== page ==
10 August 2010

Tribune Tuesday: Fishing and Whiskey

From: The Oakland Tribune, 22 January 1906, p. 1

Went Fishing on Sundays and Took Whisky With Him

"When I went to pray at night my husband would mock me and roll and toss on the bed and blow like an old gander," was the graphic description given by Mrs. Louise P. Hinton, of 1259 Campbell street, a member of the Holy Roller sect, in her testimony against Roger B. Hinton, from whom she was granted an interlocutory decree of divorce this morning by Judge Waste on the ground of cruelty.

Mrs. Hinton, it is alleged, was the victim of a cruel husband, who viewed with aversion her alligning [sic] herself with the forces striving to gain an eternal salvation in another world by a course of action in this, and in her testimony before Court Commissioner Crowell she recited his various acts of cruelty and said:

"After I got saved he tried to lure me onto the devil's side. When I tried to sing a hymn he would clap his hand over my mouth and try and stop me."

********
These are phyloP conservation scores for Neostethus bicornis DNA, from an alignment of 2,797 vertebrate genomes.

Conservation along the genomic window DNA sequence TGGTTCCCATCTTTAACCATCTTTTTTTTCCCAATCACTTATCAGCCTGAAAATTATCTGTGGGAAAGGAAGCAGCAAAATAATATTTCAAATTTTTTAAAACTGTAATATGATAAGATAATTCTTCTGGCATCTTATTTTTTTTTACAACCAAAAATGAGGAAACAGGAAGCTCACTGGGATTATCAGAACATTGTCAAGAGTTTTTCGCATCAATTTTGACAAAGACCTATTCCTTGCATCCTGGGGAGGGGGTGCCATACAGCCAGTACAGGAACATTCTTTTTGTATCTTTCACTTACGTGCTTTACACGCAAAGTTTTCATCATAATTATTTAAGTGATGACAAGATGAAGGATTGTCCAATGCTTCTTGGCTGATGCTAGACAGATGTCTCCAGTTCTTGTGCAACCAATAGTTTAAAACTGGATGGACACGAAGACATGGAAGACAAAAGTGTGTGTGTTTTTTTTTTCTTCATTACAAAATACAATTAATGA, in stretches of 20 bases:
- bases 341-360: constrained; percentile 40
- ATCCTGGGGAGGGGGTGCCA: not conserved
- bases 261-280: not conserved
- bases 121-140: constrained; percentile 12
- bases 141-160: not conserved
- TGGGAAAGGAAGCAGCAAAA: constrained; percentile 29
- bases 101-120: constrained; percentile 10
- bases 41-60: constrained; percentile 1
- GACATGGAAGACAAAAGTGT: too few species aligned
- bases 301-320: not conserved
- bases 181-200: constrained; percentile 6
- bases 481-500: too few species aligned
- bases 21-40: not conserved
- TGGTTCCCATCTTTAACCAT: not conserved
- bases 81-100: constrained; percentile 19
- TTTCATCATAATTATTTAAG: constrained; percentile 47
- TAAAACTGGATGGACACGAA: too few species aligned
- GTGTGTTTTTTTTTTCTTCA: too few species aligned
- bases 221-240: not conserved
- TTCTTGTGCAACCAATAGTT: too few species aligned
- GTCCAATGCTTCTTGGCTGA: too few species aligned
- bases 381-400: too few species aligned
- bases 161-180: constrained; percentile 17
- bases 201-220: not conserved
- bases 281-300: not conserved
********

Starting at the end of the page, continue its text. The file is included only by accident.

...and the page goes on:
Her effort to practice her religion according to the interpretation of the peculiar sect with whom she had associated herself, met with vigorous protest on his part, and she further testified that he went to drinking harder than ever, and would go fishing on Sundays with men who took drink along with them, and that he would come home in an intoxicated condition. He then would abuse her, and she says finally in her extremity she left him.

He had threatened to hill her on several occasions, and she left the state of Georgia, and went to Teas, and her husband followed her there. She then went to Texarkana and finally came to Oakland, where she has been at peace. She states that she was married to Hinton at Atlanta, Ga., in 1895, and that she left him in 1903.

Her husband followed her to Oakland, but she would not see him.

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